Current members of the Lithuanian parliament ("Seimas") were present at the event: Deputy-chairman Česlovas Juršėnas, Zigmas Vaišvila, and Bronislavas Genzelis.
The publisher’s description of the book may be translated this way: “It is about Lithuania at its unique moment in world history, the restoration of independence.
The author was in Lithuania during the most stressful months of the re-independence period, from the proclamation of independence on 11 March 1990 until August 1991 — when the world community recognized the Lithuanian state.
While reading the stories, we find ourselves in the places of decisions at the edge of fate: the Soviets surrounding the parliament building, in the office of Vytautas Landsbergis, in the Lithuanian representative office in Moscow, as well as in the hospital where were the victims of the Soviet actions of the 13th of January, and with Lithuanian pilgrims in Poland arriving for a papal blessing … and visit other strategic points.”
Tomas Venclova describes Navazelskis’ new work:“I think that this is the most interesting, authentic and impartial book about a unique moment in Lithuania’s and the world’s history – the re-establishment of independence…
"Being in the very center of events, she witnessed them from a distance at the same time, unfettered by Lithuanian myths and complexes.”
The author is a journalist of 30 years experience with a specialization in East European affairs and modern history. She began reporting from Lithuania in the late 1980’s, being one of the first western journalists to be based in the Baltics, from 1990 until late 1993, during the time when she was a regular correspondent for Newsweek magazine.
Ina Navazelskis is the author of two biographies — Leonid Brezhnev’s and Alexander Dubcek’s. Since 2001, the author has worked for the United States Holocaust Museum’s Department of Oral History as administrator of the department’s domestic as well as international projects that have been conducted and are on-going in several European countries, including the Baltic States. Navazelskis holds a M.Sc. in international journalism from Columbia University’s Graduate School of Journalism (1987), an M.A. in Area Studies from the London School of Economics (1980), and a B.Sc. in journalism and political science from Boston University (1977).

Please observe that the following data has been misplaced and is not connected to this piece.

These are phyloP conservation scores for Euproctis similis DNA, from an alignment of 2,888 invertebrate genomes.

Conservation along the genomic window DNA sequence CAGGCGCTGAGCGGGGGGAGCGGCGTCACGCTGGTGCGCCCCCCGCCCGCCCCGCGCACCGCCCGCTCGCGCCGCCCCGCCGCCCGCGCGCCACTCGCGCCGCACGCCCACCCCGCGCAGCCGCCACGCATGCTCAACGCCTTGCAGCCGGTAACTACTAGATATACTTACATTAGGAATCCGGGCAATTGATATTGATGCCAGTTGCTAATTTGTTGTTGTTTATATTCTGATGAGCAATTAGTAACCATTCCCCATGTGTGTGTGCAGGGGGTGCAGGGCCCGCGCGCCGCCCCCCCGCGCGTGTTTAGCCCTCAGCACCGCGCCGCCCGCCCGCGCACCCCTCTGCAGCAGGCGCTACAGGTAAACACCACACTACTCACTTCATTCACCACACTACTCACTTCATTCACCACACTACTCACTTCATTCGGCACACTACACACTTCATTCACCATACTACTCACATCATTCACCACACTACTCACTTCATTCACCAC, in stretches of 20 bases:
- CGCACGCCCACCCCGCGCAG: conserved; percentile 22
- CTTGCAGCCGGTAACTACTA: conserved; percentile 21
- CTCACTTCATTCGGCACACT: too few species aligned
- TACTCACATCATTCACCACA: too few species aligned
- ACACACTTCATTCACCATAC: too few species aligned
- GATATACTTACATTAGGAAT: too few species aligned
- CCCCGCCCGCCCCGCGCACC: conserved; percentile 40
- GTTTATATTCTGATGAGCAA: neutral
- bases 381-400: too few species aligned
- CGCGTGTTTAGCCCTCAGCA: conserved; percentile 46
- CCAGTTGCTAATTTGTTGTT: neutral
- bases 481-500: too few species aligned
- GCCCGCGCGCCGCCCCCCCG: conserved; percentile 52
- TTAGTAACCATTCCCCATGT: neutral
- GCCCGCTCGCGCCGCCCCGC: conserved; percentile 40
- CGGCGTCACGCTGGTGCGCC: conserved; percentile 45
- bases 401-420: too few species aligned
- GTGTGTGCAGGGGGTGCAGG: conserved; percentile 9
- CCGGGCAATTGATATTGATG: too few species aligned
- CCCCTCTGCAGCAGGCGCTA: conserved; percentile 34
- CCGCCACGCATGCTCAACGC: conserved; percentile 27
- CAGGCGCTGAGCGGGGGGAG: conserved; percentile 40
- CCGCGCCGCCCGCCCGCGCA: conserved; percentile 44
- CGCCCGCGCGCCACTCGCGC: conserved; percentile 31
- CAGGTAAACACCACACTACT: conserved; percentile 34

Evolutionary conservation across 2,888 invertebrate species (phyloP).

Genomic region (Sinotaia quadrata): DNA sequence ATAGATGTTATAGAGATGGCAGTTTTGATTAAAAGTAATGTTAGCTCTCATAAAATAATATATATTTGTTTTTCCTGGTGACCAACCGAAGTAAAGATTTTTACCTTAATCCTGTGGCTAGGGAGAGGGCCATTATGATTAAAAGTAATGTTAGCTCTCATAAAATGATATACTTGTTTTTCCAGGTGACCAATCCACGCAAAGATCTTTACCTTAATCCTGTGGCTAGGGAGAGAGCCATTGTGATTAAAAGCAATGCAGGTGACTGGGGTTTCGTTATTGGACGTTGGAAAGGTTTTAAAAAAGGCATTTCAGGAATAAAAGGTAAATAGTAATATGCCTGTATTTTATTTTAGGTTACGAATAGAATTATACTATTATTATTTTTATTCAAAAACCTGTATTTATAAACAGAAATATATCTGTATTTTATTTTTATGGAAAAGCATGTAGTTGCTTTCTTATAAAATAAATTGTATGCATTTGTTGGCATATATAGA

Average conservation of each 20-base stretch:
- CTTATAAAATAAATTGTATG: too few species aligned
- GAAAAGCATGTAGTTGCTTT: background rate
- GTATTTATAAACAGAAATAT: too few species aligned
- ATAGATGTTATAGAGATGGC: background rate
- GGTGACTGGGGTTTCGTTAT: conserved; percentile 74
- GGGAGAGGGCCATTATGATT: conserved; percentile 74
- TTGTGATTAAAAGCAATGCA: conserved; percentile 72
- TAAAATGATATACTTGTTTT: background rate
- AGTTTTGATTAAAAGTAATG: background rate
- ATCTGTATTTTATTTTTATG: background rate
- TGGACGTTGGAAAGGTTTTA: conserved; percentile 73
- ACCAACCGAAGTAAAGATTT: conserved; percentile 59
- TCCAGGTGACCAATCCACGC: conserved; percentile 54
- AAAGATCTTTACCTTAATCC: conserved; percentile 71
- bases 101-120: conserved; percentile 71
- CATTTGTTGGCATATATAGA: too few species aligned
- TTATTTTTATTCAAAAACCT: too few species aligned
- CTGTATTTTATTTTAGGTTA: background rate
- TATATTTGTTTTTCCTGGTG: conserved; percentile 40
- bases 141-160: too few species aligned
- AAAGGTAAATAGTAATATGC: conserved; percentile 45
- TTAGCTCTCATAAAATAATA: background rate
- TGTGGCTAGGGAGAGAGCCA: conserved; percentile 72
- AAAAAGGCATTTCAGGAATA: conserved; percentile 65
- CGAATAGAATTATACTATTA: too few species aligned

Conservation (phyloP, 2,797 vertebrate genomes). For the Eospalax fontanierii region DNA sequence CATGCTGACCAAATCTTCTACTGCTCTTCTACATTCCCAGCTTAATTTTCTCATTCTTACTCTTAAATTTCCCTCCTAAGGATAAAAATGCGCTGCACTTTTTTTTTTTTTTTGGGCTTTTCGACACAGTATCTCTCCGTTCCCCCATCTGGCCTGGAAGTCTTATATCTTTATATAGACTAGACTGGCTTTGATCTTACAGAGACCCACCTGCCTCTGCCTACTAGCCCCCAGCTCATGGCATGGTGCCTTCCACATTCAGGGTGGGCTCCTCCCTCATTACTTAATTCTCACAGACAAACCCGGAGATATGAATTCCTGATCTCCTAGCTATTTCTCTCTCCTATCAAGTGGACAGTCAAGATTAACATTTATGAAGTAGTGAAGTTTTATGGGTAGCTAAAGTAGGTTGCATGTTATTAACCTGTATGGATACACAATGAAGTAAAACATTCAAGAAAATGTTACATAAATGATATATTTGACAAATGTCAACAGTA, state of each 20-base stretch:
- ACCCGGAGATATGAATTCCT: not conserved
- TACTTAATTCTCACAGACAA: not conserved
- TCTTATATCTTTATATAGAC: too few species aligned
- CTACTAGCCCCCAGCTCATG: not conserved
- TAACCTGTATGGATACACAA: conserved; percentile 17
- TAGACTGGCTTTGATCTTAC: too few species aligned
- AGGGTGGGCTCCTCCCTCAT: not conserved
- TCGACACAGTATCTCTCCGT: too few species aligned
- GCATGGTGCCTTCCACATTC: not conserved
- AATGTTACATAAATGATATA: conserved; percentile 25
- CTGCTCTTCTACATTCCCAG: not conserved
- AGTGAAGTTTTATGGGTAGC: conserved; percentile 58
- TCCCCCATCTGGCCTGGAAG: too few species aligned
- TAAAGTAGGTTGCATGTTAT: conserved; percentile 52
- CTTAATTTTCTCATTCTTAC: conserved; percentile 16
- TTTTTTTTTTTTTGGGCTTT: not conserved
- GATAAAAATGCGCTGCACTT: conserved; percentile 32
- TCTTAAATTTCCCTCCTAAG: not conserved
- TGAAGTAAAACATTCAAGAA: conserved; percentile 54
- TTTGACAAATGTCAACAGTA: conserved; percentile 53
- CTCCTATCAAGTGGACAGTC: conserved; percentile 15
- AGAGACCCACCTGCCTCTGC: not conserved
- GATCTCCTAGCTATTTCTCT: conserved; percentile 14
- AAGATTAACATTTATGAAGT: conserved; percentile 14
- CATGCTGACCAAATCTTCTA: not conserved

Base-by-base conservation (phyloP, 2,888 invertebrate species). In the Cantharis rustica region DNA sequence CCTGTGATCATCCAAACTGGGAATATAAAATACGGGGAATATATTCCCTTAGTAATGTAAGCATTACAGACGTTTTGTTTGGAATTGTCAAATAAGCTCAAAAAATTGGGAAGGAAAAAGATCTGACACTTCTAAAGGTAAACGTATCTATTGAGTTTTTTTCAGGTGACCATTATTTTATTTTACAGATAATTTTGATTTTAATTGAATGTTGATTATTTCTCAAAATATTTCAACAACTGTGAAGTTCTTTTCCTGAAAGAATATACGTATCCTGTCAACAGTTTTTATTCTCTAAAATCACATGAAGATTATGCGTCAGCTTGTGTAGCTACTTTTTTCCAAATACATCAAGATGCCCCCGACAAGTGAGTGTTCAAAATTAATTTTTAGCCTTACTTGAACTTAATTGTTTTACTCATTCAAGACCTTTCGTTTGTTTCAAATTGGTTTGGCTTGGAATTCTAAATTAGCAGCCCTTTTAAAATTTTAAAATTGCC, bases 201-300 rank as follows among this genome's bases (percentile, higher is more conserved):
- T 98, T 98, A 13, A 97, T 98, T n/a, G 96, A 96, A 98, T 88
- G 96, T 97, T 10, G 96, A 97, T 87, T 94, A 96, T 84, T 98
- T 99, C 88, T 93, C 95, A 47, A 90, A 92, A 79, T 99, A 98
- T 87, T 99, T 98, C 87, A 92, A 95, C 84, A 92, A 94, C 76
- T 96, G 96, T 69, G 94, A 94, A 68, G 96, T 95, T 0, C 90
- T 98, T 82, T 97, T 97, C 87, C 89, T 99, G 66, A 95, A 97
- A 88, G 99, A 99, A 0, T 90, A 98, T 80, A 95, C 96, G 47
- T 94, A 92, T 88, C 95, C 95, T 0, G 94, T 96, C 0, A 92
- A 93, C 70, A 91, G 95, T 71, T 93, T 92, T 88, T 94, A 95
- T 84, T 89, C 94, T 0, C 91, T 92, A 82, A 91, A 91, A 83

In January 1990, Gorbachev travelled to Lithuania, but he failed to convince Lithuanians to remain Soviet citizens.
Two weeks after Gorbachev left, Ina Navazelskis arrived to Vilnius on a fellowship from the US-based Institute of Current World Affairs. She witnessed Lithuania’s newly elected parliament — with a non-Communist majority for the first time in half a century — declared independence from the USSR on 11 March 1990.
She was still in Lithuania a year and one-half later, when the world recognized Lithuanian independence. Navazelskis’s new book is about the events that took place in Lithuania during this period of time, including the way the life continued for ordinary people, and Lithuania’s actions that signalled the beginning of the end for the Soviet Union.
„Fragmentai ir lūžiai: reportažai iš Vilniaus 1990—1991 metais“ is published by: Versus Aureus; 384 pages; 16 illustrations; format: 14 x 21 cm; price: <30 litas. In Lithuanian language. ISBN: 978-9955-829-06-5
A copy of the book is available at the US Information Center (i.e., library), which is open to anyone, regardless of citizenship, weekdays from 10 am to 2 pm, and Tuesdays from 10 am to 7 pm.